Women account for nearly one-half of new HIV-1 infections worldwide, including the majority of infections in Africa. Heterosexual intercourse is responsible for most HIV-1 transmissions to women, and the majority of HIV-1 infected women are of reproductive age. Biologic and epidemiological studies have suggested that the use of hormonal contraception may influence HIV-1 susceptibility and infectiousness, but the relationship has not been consistent across all studies. Understanding the relationship between hormonal contraceptive use and HIV-1 risk is a topic of public health importance, because effective family planning is central to initiatives to improve the health of women and children worldwide. A central critique of studies of the hormonal contraception-HIV-1 relationship has been that condom use, particularly accurate reporting of use, could differ for contraceptive users versus non-users, a bias that could result in increased HIV-1 risk. Pre-exposure prophylaxis (PrEP), in which HIV-1 uninfected persons use antiretrovirals to protect against sexual HIV-1 acquisition, is a promising new HIV-1 prevention strategy. We recently demonstrated in the Partners PrEP Study, a randomized, placebo-controlled trial of PrEP among HIV-1 uninfected partners in 4758 African heterosexual HIV-1 serodiscordant couples, that oral emtricitabine/tenofovir (FTC/TDF) PrEP reduced HIV-1 acquisition risk by 75% (p<0.001). However, not all PrEP trials have shown HIV-1 protection;a number of hypotheses have been proposed to explain divergent PrEP trial results in women, primarily adherence to PrEP but also evidence to suggest possible biologic or behavioral interactions between PrEP and hormonal contraception. Whether any potential increase in HIV-1 risk due to contraceptive method could be offset by PrEP use is a critical question for the development of """"""""dual protection"""""""" strategies (i.e., providing protection against HIV-1 and pregnancy), as is whether PrEP and hormonal contraceptives interact in a way that might undermine their HIV- 1 or pregnancy prevention effects. We are uniquely positioned to analyze data and samples from the Partners PrEP Study to inform key questions exploring the interactions of hormonal contraceptive use, PrEP use, and HIV-1 and pregnancy outcomes. Specifically, we will: 1) assess the effect of hormonal contraception on risk of HIV-1 acquisition in women and transmission from women to their male partners, 2) determine whether a) HIV-1 protection by PrEP is diminished in contraceptive users and b) PrEP reduces the pregnancy- prevention effects of contraception, and 3) among HIV-1 uninfected women, measure bias in sexual behavioral reporting for hormonal contraceptive users vs. non-users, which could explain whether increased HIV-1 risk for hormonal users is primarily a biologic or behavioral effect - an important step for prioritizing research and policy responses. The proposed analyses offer an unprecedented opportunity to examine important global public health questions: what is the spectrum of risk associated with use of different contraceptives, can antiretrovirals be used safety for prevention in conjunction with common hormonal contraceptive methods, and can PrEP offset potential increased HIV-1 risk associated with hormonal contraceptive use? The project team has the expertise to address these timely questions with this dataset. The results of the proposed projects will fill critical knowledge gaps that are key to the health of women worldwide and are urgently needed by family planning advocates, HIV-1 prevention scientists, clinicians, and policymakers in order to develop clear messages for women using hormonal contraception and to provide the safest contraceptive options to women with and at-risk for HIV-1.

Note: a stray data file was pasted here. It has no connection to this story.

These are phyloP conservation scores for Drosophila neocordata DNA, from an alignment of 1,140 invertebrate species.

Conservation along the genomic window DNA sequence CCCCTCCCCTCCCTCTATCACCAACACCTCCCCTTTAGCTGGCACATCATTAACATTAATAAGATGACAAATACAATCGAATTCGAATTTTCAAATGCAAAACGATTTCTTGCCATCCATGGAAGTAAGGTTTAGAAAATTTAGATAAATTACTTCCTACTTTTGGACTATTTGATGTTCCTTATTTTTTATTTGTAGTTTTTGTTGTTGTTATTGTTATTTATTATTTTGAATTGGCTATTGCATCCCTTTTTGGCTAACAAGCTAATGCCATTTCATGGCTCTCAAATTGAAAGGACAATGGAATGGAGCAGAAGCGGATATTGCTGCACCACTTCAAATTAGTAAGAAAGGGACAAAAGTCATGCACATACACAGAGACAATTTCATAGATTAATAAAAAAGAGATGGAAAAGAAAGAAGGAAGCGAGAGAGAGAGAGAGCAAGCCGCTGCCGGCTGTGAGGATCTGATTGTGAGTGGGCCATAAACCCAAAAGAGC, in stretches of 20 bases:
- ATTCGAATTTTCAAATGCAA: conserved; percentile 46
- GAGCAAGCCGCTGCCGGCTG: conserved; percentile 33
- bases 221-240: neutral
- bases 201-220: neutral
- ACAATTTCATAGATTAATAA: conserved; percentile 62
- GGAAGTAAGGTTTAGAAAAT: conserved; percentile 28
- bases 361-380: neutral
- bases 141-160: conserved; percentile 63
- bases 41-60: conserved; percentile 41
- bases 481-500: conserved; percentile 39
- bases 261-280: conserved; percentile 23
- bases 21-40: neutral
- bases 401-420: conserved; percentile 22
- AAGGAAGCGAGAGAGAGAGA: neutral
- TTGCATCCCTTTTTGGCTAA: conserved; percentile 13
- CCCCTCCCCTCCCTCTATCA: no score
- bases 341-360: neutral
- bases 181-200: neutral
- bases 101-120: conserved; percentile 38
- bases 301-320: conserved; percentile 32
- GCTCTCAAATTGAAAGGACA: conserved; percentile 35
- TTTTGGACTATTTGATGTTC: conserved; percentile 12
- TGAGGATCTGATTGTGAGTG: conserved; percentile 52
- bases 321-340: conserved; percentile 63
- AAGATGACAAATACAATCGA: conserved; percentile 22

In some studies, hormonal contraception, particularly injectable contraceptive methods, doubled a women's susceptibility to HIV-1. Whether any potential increase in HIV-1 risk due to contraceptive method could be offset by pre-exposure prophylaxis (PrEP), in which HIV-1 uninfected persons use antiretrovirals to protect against HIV-1 acquisition, is a critical question for the development of dual protection strategies (i.e., providing protection against HIV-1 and pregnancy), as is whether PrEP and hormonal contraceptives interact in a way that might undermine their HIV-1 or pregnancy prevention effects. We will explore the effect of hormonal contraceptive use on HIV-1 acquisition in women and HIV-1 transmission from women to men, as well as the interaction with PrEP and pregnancy, using data collected as part of the Partners PrEP Study, a large study of PrEP among HIV-1 uninfected partners in African heterosexual HIV-1 serodiscordant couples.
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